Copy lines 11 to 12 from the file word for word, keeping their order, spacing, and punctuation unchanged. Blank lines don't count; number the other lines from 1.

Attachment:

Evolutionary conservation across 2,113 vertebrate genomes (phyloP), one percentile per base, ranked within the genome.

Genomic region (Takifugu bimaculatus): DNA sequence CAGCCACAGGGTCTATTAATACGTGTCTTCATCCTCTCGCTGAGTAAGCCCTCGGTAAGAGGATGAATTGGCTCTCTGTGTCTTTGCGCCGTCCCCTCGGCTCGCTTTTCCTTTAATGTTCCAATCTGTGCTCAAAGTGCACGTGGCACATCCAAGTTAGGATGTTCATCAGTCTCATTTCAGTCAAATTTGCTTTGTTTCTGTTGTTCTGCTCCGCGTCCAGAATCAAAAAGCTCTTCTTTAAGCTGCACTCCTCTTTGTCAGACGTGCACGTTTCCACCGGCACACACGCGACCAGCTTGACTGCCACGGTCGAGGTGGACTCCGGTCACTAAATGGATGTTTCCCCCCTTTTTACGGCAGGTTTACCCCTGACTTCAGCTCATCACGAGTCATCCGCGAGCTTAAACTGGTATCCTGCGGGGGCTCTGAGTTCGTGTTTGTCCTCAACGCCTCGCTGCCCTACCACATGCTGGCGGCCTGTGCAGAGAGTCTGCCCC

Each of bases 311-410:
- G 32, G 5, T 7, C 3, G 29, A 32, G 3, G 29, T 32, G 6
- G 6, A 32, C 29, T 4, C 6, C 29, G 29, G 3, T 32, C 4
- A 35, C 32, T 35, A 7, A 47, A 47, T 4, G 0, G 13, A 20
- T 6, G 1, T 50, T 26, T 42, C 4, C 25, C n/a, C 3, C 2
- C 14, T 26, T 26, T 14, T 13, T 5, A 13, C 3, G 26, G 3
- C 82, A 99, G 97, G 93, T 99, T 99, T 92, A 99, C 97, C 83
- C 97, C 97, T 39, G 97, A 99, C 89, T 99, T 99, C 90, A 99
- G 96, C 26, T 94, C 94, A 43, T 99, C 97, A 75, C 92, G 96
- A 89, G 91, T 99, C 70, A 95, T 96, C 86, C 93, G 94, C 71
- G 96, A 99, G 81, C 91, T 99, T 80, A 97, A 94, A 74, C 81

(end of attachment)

- G 96, C 26, T 94, C 94, A 43, T 99, C 97, A 75, C 92, G 96
- A 89, G 91, T 99, C 70, A 95, T 96, C 86, C 93, G 94, C 71